Women’s ‘woeful’ representation in top jobs is blamed on ‘maternity penalty’

21 Feb

Women account for less than one in three senior roles. (pic credit: istockphoto.com/sturti)

Women account for less than a third of senior management positions in Europe – and are penalised for putting childcare duties above work responsibilities, according to research from Mercer.

The report Women in Business – Analysis of Gender Representation in Executive/Management Roles Across Europe – says that the ratio of women: men in senior roles across Europe is 29:71. The UK averages 28%.

It says that corporate often forces women to choose between putting work first at all costs, or “deselecting” themselves from the culture that cannot accommodate work-life balance.

Sophie Black, principal in Mercer’s Executive Remuneration team, elaborates on this point: “For a gender comprising over half the global population, women’s representation in senior corporate roles is woeful. The cause is complicated. It’s cultural, social, in some cases it is intentional discrimination but it can also be unconscious – the desire to recruit people like you. This unconscious bias is hard to eradicate. The end result of all these issues is a creation of a ‘pyramid of invisibility’ for women in corporate life.”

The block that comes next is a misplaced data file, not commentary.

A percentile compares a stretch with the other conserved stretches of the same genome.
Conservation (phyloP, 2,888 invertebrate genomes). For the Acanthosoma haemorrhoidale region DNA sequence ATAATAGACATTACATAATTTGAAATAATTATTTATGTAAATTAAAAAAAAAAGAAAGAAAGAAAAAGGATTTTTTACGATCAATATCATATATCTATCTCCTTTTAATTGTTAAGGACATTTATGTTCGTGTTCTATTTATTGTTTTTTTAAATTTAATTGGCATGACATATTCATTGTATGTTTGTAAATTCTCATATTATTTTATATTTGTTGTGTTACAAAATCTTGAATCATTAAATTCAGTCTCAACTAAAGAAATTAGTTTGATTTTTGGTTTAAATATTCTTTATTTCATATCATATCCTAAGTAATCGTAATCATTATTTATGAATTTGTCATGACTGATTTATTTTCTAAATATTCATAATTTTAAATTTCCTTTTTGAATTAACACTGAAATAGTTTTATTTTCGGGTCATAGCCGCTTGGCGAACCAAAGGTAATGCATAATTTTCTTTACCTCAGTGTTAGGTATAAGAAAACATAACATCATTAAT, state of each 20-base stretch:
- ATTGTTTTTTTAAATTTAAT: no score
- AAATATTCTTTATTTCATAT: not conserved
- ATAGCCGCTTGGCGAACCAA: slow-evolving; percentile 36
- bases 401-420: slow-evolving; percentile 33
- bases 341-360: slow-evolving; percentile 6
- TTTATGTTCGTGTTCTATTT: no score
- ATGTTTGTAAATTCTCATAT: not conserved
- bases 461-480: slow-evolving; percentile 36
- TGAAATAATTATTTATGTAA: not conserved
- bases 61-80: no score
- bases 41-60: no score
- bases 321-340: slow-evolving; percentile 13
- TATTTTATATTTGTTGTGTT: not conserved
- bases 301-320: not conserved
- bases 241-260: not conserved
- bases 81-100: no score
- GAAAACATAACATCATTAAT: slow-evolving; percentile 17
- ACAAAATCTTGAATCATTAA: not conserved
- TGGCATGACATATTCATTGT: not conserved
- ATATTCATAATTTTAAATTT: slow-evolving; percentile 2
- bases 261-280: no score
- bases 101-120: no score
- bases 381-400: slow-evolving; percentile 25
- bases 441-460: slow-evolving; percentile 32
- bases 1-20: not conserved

She adds: “If the culture of a company is such that those holding senior roles are expected to act in a certain way or place work above family commitments, then women will often turn their backs on the corporate ladder.”

The question is how companies are going to hold onto senior women – as it has been shown in studies that companies with female bosses are more successful. Yet 71% of companies do not have a clear strategy for developing female talent and promoting women to the top roles.

The Mercer survey includes a league table showing the percentage of senior roles filled by women. Eastern Europe takes the lead over Western Europe: Lithuania has 44% and Bulgaria 43% – compared with 33% for Greece and Ireland, Italy 22% and the Netherlands 19%.

Black adds: “Anecdotally during times of recent economic growth, we saw many companies giving specific remits to headhunters for more female executives. This trend has fallen away as the economy has deteriorated which suggests that many companies view it as a luxury for the good times. This is short-sighted.”

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